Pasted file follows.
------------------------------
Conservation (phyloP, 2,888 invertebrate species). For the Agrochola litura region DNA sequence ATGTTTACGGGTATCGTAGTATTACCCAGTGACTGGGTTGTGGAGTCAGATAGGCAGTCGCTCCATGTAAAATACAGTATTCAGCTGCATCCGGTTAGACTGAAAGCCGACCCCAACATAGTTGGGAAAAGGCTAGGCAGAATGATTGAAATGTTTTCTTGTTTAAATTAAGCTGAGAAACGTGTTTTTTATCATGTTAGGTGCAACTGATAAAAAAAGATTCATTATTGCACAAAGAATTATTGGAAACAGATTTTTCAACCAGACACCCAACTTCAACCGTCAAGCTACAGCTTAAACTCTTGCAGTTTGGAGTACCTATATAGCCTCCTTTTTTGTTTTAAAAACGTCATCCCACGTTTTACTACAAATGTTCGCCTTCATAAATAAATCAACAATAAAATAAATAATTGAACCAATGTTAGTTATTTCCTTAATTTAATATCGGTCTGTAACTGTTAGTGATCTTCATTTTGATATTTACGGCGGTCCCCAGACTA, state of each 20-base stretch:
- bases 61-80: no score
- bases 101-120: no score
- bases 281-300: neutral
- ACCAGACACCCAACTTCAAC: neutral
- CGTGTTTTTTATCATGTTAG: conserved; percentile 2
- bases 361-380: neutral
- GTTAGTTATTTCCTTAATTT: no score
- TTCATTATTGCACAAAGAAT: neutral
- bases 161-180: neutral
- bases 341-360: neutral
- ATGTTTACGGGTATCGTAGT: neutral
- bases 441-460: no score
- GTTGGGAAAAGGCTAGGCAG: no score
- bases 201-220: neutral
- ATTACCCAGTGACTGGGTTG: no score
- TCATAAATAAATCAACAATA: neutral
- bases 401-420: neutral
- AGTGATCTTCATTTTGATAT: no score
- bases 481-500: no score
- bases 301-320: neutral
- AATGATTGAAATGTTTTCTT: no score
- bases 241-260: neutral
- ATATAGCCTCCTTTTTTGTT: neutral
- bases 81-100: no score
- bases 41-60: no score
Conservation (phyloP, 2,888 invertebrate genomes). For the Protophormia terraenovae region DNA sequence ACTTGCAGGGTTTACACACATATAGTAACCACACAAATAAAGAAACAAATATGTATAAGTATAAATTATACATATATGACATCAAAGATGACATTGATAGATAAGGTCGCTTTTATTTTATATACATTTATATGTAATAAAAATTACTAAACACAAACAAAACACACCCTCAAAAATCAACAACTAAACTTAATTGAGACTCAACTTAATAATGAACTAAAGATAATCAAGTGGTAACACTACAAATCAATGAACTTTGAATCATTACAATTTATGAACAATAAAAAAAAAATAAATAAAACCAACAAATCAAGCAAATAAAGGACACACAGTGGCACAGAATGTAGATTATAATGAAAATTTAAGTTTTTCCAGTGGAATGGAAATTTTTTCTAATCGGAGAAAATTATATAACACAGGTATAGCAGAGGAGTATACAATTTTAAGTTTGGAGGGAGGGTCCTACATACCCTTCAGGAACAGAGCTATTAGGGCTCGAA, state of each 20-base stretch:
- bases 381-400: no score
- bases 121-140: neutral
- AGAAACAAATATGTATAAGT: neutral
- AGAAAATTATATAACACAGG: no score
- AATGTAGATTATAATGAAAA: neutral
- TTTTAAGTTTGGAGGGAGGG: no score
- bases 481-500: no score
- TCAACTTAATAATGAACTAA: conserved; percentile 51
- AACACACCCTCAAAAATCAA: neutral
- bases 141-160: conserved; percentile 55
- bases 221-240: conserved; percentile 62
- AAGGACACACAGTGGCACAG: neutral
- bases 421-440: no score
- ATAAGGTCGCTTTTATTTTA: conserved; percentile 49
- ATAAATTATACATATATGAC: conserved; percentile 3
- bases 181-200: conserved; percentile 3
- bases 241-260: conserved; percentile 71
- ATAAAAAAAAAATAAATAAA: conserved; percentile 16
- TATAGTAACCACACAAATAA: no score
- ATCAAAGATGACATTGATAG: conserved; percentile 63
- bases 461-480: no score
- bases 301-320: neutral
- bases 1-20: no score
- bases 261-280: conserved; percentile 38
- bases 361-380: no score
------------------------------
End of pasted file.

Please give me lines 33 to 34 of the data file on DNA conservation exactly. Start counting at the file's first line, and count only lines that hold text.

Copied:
- TTTTAAGTTTGGAGGGAGGG: no score
- bases 481-500: no score